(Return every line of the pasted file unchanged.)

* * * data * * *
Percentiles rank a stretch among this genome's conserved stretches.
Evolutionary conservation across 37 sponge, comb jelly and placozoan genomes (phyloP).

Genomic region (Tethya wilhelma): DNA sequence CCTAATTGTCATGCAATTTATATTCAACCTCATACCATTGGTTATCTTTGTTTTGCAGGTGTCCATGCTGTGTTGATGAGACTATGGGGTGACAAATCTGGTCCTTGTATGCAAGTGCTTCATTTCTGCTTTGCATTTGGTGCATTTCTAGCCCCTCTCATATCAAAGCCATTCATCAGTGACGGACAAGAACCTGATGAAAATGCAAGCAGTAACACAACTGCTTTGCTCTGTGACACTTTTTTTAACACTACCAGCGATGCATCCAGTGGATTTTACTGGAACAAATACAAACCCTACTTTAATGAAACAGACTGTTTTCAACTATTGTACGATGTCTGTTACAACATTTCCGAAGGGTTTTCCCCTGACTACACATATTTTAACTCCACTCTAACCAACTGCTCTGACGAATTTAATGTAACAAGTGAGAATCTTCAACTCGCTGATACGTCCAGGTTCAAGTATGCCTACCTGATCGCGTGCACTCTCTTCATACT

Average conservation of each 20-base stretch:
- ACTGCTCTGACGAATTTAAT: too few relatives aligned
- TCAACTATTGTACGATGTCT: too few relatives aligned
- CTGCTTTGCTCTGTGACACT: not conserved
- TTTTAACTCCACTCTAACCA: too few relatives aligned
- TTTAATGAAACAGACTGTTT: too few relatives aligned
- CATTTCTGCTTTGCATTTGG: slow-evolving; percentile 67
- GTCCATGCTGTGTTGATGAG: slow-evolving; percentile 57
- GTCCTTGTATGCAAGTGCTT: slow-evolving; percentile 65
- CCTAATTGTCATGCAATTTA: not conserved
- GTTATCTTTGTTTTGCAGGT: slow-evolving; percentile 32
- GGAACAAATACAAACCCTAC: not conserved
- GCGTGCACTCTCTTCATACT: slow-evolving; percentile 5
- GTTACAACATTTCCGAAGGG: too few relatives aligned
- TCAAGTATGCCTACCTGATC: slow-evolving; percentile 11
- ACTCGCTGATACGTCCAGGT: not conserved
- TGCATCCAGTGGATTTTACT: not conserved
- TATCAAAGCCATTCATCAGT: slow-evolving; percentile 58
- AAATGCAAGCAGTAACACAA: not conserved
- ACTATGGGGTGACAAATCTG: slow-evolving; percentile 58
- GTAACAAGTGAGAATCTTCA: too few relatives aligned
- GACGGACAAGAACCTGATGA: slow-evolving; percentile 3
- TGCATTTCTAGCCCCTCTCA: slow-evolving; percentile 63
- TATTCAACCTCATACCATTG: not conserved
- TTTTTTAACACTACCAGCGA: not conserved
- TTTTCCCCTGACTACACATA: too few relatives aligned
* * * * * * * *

Percentiles rank a stretch among this genome's conserved stretches.
Evolutionary conservation across 37 sponge, comb jelly and placozoan genomes (phyloP).

Genomic region (Tethya wilhelma): DNA sequence CCTAATTGTCATGCAATTTATATTCAACCTCATACCATTGGTTATCTTTGTTTTGCAGGTGTCCATGCTGTGTTGATGAGACTATGGGGTGACAAATCTGGTCCTTGTATGCAAGTGCTTCATTTCTGCTTTGCATTTGGTGCATTTCTAGCCCCTCTCATATCAAAGCCATTCATCAGTGACGGACAAGAACCTGATGAAAATGCAAGCAGTAACACAACTGCTTTGCTCTGTGACACTTTTTTTAACACTACCAGCGATGCATCCAGTGGATTTTACTGGAACAAATACAAACCCTACTTTAATGAAACAGACTGTTTTCAACTATTGTACGATGTCTGTTACAACATTTCCGAAGGGTTTTCCCCTGACTACACATATTTTAACTCCACTCTAACCAACTGCTCTGACGAATTTAATGTAACAAGTGAGAATCTTCAACTCGCTGATACGTCCAGGTTCAAGTATGCCTACCTGATCGCGTGCACTCTCTTCATACT

Average conservation of each 20-base stretch:
- ACTGCTCTGACGAATTTAAT: too few relatives aligned
- TCAACTATTGTACGATGTCT: too few relatives aligned
- CTGCTTTGCTCTGTGACACT: not conserved
- TTTTAACTCCACTCTAACCA: too few relatives aligned
- TTTAATGAAACAGACTGTTT: too few relatives aligned
- CATTTCTGCTTTGCATTTGG: slow-evolving; percentile 67
- GTCCATGCTGTGTTGATGAG: slow-evolving; percentile 57
- GTCCTTGTATGCAAGTGCTT: slow-evolving; percentile 65
- CCTAATTGTCATGCAATTTA: not conserved
- GTTATCTTTGTTTTGCAGGT: slow-evolving; percentile 32
- GGAACAAATACAAACCCTAC: not conserved
- GCGTGCACTCTCTTCATACT: slow-evolving; percentile 5
- GTTACAACATTTCCGAAGGG: too few relatives aligned
- TCAAGTATGCCTACCTGATC: slow-evolving; percentile 11
- ACTCGCTGATACGTCCAGGT: not conserved
- TGCATCCAGTGGATTTTACT: not conserved
- TATCAAAGCCATTCATCAGT: slow-evolving; percentile 58
- AAATGCAAGCAGTAACACAA: not conserved
- ACTATGGGGTGACAAATCTG: slow-evolving; percentile 58
- GTAACAAGTGAGAATCTTCA: too few relatives aligned
- GACGGACAAGAACCTGATGA: slow-evolving; percentile 3
- TGCATTTCTAGCCCCTCTCA: slow-evolving; percentile 63
- TATTCAACCTCATACCATTG: not conserved
- TTTTTTAACACTACCAGCGA: not conserved
- TTTTCCCCTGACTACACATA: too few relatives aligned